by Denise Robitaille
Evidence is the fodder of detective stories, the bane of criminals, and the undoing of fiends. From Sherlock Holmes to Perry Mason, evidence lights the fuse for the climactic, “Aha!” that illuminates the denouement where all is finally revealed. The current offerings of crime scene investigator television shows perpetuate the image of the dogged investigators chasing down the clues that will lead to the eventual arrest of the villain.
Evidence is the stuff in whodunits that proves that the bad guy did it. In our judicial system the burden of proof is on the prosecution. Evidence is more commonly associated with indictment of the guilty party rather than exoneration of the innocent, despite the obvious fact that it can be used to substantiate either.
Is it any wonder that auditees ascribe such a negative connotation to the whole concept of audit evidence gathering? Or that they cringe at the mere arrival of the dreaded auditor? It’s not very often you’ll hear someone say: “I’m dying for the auditor to show up so I can show her all the cool things we’re doing.”
Joe Friday, the poker-faced gumshoe from Dragnet, was probably the only character who got it right: “Just the facts, ma’am.” In that one simple sentence he conveyed the essence of evidence gathering. It’s about assembling a selection of facts—generally found in records— to find out about something. In the case of an audit, it’s to find out if the defined requirements have been met.
Auditors bandy the term “evidence” around a lot. We need evidence to substantiate our conclusion as to the organization’s conformance to requirements. The unfortunate fact is that when asked why we need the audit evidence, our demeanor supports the auditees’ impression that we’re looking to see if they’re screwing up. We’re perceived as being in faultfinding instead of fact-finding mode. We’re looking for the bad guys.
We don’t do a particularly stellar job of pointing out all the bits of audit evidence that are harbingers of good news. Our audit reports are skewed toward findings of nonconformity and opportunities for improvement, which are really articulations of perceived risk that should be addressed before something does go wrong. We don’t spend nearly as much ink—or bytes—on the positive stuff. We aren’t as diligent in mentioning the processes that have improved since the last audit, the goals that have been achieved, the decrease in errors, or the success stories coming out of a well implemented corrective action.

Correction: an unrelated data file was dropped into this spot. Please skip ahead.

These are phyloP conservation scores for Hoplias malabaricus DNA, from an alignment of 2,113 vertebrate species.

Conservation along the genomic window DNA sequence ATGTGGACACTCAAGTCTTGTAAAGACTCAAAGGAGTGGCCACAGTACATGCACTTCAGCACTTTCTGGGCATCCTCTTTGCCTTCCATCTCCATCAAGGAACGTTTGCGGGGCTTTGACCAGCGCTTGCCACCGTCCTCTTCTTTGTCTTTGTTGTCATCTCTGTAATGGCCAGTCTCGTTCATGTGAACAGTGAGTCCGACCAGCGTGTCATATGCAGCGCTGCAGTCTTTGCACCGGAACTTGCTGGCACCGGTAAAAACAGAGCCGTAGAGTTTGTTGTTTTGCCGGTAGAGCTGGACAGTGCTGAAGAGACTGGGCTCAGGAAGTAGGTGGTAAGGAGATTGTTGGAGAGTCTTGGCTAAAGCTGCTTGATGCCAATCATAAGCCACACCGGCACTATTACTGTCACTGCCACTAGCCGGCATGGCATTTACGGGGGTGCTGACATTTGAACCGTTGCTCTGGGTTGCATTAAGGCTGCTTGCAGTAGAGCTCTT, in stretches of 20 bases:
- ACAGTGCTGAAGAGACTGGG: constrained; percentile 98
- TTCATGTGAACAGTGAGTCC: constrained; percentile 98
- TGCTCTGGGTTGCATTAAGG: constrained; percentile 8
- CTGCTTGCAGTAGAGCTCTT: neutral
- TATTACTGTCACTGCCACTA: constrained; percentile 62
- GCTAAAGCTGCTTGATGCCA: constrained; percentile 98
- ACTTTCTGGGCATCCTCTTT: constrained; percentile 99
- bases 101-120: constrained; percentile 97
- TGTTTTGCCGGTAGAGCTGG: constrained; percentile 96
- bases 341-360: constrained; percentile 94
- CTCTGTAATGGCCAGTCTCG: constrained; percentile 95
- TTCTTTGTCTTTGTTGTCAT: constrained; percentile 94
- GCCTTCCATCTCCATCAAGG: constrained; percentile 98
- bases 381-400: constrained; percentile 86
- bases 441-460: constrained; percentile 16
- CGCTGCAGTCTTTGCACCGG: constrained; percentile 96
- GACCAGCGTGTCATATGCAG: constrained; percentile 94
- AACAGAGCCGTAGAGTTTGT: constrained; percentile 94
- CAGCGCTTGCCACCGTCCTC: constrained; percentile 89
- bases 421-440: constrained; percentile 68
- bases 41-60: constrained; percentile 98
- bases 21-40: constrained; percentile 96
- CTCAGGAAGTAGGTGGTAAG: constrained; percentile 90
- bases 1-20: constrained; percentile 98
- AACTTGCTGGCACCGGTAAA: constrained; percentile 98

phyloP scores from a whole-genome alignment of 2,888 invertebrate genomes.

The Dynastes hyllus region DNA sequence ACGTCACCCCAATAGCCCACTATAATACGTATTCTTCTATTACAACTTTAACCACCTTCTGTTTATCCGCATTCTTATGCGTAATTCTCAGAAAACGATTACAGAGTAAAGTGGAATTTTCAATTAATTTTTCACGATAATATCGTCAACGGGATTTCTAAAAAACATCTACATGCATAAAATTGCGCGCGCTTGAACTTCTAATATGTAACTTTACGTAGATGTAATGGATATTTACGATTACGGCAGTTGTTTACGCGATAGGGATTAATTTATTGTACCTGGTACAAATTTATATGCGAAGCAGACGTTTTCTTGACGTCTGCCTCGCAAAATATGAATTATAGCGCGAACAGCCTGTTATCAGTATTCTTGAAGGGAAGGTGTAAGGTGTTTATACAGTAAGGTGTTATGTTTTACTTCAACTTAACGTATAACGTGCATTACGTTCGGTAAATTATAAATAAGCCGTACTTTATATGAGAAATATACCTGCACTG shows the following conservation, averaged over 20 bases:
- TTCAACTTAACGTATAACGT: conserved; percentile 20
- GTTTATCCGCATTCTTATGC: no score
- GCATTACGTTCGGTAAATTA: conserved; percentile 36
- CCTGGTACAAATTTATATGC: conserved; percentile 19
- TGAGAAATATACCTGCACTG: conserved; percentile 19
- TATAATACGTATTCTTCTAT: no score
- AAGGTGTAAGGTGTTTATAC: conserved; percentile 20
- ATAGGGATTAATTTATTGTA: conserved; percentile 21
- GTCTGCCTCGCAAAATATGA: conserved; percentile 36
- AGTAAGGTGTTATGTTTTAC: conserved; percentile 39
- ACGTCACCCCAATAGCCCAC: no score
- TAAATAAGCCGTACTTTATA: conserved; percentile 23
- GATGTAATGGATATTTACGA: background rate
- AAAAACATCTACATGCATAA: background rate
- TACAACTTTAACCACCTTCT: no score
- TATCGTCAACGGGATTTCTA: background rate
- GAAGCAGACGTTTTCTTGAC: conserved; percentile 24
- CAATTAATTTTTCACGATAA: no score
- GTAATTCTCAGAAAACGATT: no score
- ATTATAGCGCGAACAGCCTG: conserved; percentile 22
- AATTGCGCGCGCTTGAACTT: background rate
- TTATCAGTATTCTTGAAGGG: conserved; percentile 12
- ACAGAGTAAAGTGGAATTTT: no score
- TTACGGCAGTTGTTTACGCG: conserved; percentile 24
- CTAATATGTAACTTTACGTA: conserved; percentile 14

What the auditee hears in the closing meeting is a litany of everything bad with only the sparsest of nods to any positive observations. Even if the audit report does convey laudatory comments for improvements and innovations, the kind words rarely reach the individuals who trembled and quailed through their audit interviews.
We begin with the somewhat adversarial premise that until something is proven to be compliant, there is no justification to presume that it is indeed compliant. That’s the “show me” approach. The opposite tactic would have the auditor presuming that everything is great until evidence is presented to the contrary, which carries its own risk. Auditors make reasonable conclusions based upon assessment of an adequate sampling of evidence. Failing to find fault doesn’t necessarily mean that everything is perfect.
Lack of audit evidence isn’t always indicative of noncompliance. I was watching a recent Nova episode on PBS. A physicist was talking about a new, unproven hypothesis about the nature and origin of our universe. He said, “You can choose to believe whatever you wish because we haven’t yet been able to prove these things.”
Which brings us back to Joe Friday. We have to begin an audit with a clean slate. No presumptions, “Just the facts.” Then we see where the trail of evidence leads us.
We probably can’t completely alleviate auditee fears when they hear the word evidence, but we should try to communicate the fact that audit evidence, in and of itself, is neither positive nor negative. Until it is assessed against requirements and in consideration of application, a piece of evidence is just a factoid. It’s simply a vehicle to get us where we need to go—an objective and meaningful audit report. It’s definitely not about finding the bad guy.
About the author
Denise Robitaille is a member of the U.S. TAG to ISO/TC 176, the committee responsible for updating the ISO 9000 family of standards. She is committed to making your quality system meaningful. Through training, Robitaille helps you turn audits, corrective actions, management reviews, and processes of implementing ISO 9001 into value-added features of your company. She’s an Exemplar Global-certified lead assessor, ASQ-certified quality auditor, and ASQ Fellow. She’s the author of numerous articles and several books, including The Corrective Action Handbook, The Preventive Action Handbook, and her latest book, 9 Keys to Successful Audits, all published by Paton Professional.